SiteWhere uses a hierarchy of Spring XML files as its configuration mechanism. When the SiteWhere server starts, one of the first steps is to bootstrap the core system components by loading the conf/sitewhere/sitewhere-server.xml file. This file acts as the global server configuration, specifying aspects of the system shared by all tenants such as the user datastore implementation and Hazelcast configuration. In addition to the global configuration, there are folders for each tenant in conf/sitewhere/tenants/xxx (where xxx is the tenant id). The tenant configuration file sitewhere-tenant.xml is located in the tenant folder along with any tenant-specific resources that should not be shared with other tenants. The configuration is a Spring XML file that specifies details about how the tenant engine is to be configured. Most features such as device management and communication engine are configured in these tenant configuration files.
Spring Beans Configuration
A valid SiteWhere configuration is based on a standard Spring beans XML file with an embedded section that uses a schema specific to SiteWhere. The XML below is a partial configuration file illustrating some of the key features.
Notice the schema declarations and enclosing beans element at the top of the file. These are standard for a Spring beans configuration file. There is an http://www.sitewhere.com/schema/sitewhere/ce namespace declared and pointed to the schema for the targeted release. Often a new SiteWhere release will add features to the schema, so it is important to point to the schema for the version of SiteWhere being run on the server.
The configuraton section contains all of the schema-based SiteWhere configuration elements. If a schema-aware editor such as Eclipse is being used, the editor will provide syntax completion based on the SiteWhere schema. An example of a SiteWhere global configuration file is included below:
Handling Sensitive Data
SiteWhere configuration files often contain login credentials or other information that should not be shared with other users. Also, there are situations where settings for a system are environment-specific (production vs. staging vs. development) and maintaining a separate configuration for each creates extra work. Using Spring property placeholders allows sensitive data to be moved into an external properties file and injected at runtime. In the following example, the hostname and port for the MongoDB datastore would be loaded from the sitewhere.properties file in the same directory as the main configuration file.
The properties file would contain values for the placeholders as shown below:
Global Datastore Configuration
Configuring a MongoDB Datastore
To use MongoDB as the global datastore, edit the SiteWhere configuration datastore section and use the mongo-datastore element as shown below:
Note that the default settings assume a local MongoDB instance running on the default port and using a database named sitewhere.
The following attributes may be specified for the mongo-datastore element.
|hostname||optional||Server hostname for MongoDB instance. Defaults to localhost.|
|port||optional||Server port for MongoDB instance. Defaults to 27017.|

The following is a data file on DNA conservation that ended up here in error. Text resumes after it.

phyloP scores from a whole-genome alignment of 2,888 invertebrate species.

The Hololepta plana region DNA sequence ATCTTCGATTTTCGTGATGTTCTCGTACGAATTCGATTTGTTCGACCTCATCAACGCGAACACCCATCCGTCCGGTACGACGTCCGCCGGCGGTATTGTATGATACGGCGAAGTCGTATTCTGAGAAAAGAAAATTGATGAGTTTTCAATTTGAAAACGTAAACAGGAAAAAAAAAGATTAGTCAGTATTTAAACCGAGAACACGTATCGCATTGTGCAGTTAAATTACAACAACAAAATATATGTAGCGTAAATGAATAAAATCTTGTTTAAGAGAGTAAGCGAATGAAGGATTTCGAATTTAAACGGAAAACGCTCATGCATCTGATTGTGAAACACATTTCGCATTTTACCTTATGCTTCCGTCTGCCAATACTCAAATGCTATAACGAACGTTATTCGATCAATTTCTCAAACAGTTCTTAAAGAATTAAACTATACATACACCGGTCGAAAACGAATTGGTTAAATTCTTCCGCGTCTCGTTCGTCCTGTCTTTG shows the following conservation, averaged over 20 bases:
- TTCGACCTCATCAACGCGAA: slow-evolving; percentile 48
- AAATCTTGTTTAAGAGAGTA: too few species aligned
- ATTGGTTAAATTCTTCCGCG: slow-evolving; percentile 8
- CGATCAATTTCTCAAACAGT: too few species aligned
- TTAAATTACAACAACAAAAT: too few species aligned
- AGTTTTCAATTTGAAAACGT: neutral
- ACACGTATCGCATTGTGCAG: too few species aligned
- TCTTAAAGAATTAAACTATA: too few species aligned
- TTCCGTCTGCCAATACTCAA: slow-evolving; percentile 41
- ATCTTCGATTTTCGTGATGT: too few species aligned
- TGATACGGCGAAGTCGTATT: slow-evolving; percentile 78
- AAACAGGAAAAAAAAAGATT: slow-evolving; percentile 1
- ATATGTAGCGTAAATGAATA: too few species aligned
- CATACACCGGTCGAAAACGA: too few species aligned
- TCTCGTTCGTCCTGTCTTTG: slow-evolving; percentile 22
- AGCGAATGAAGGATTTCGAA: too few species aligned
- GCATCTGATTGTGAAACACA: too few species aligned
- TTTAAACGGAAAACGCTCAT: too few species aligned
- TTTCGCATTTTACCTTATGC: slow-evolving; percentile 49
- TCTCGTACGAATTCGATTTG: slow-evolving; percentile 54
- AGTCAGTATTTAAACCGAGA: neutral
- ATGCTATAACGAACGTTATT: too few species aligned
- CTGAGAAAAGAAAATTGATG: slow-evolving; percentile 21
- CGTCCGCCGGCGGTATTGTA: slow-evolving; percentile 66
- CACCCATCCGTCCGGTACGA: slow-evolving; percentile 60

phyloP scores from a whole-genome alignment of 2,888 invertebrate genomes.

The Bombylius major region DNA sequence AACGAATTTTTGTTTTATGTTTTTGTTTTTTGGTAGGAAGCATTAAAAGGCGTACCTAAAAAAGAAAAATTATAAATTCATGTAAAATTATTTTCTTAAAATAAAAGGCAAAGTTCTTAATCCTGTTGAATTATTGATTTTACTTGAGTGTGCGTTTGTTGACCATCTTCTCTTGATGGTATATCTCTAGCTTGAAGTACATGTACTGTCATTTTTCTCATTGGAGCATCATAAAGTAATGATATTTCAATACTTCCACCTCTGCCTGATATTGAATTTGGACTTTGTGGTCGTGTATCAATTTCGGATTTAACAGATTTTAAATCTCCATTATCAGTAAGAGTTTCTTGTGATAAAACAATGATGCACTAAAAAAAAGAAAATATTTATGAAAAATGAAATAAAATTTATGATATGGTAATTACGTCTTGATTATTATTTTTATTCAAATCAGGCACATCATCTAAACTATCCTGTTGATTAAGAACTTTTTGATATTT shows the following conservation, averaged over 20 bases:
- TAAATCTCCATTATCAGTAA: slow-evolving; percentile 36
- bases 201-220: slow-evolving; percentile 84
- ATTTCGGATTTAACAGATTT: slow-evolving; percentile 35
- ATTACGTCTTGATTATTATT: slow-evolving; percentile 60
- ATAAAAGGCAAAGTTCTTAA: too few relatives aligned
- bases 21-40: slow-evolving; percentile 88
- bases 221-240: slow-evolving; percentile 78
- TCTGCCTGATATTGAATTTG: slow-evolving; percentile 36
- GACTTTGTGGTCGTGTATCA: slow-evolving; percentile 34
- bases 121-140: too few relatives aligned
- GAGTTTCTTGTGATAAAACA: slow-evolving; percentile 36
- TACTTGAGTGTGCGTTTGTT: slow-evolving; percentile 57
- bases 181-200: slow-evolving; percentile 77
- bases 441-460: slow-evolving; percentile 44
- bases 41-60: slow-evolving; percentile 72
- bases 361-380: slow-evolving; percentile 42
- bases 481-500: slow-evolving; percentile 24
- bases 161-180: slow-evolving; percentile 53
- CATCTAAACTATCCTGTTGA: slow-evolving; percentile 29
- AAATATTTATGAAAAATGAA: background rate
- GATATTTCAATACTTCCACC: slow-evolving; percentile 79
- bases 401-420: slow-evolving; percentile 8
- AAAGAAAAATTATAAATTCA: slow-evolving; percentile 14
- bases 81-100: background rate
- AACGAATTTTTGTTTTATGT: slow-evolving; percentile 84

|databaseName||optional||MongoDB database name for SiteWhere storage. Defaults to sitewhere.|
Configuring an HBase Datastore
To use Apache HBase as the global datastore, edit the SiteWhere configuration datastore section and use the hbase-datastore element as shown below:
The above configuration may be used to connect to a Hortonworks HDP instance.
The following attributes may be specified for the *
|quorum||required||Server hostname for HBase ZooKeeper quorum.|
|zookeeperClientPort||optional||ZooKeeper client port. Defaults to 2181.|
|zookeeperZnodeParent||optional||ZooKeeper znode parent. Defaults to ‘/hbase’.|
|zookeeperZnodeRootServer||optional||ZooKeeper znode root server. Defaults to ‘root-region-server’.|
Populating Sample Data
In both MongoDB and HBase installations, SiteWhere will automatically create the underlying database if it does not already exist. After that, each time that SiteWhere server starts up, it will check whether there is data in the database and, if data initializers are configured, will prompt to populate the database with sample data. SiteWhere has an initializer that will create sample data for user and tenant data models. It can be configured by adding default-user-model-initializer to the datastore section as shown in the datastore examples above.
SiteWhere uses Apache Log4j for logging information about the running system. The logging output is configured by the log4j.xml file which is found in the lib folder of the default server distributions. For users running SiteWhere on their own application server instance, the default logging configuration file can be found on GitHub. The file must be available on the server classpath in order to be used.
The default logging configuration file logs to the console output and also creates a separate log file named sitewhere.log which contains the same content.
Enabling Server Debug Output
By default, most debugging output is not logged for SiteWhere. To turn debugging on for all aspects of the server, scroll down to the following block:
Change the INFO value to DEBUG and restart the server. All debug information will be now be available. This is discouraged in production environments because logging takes system resources and will degrade performance.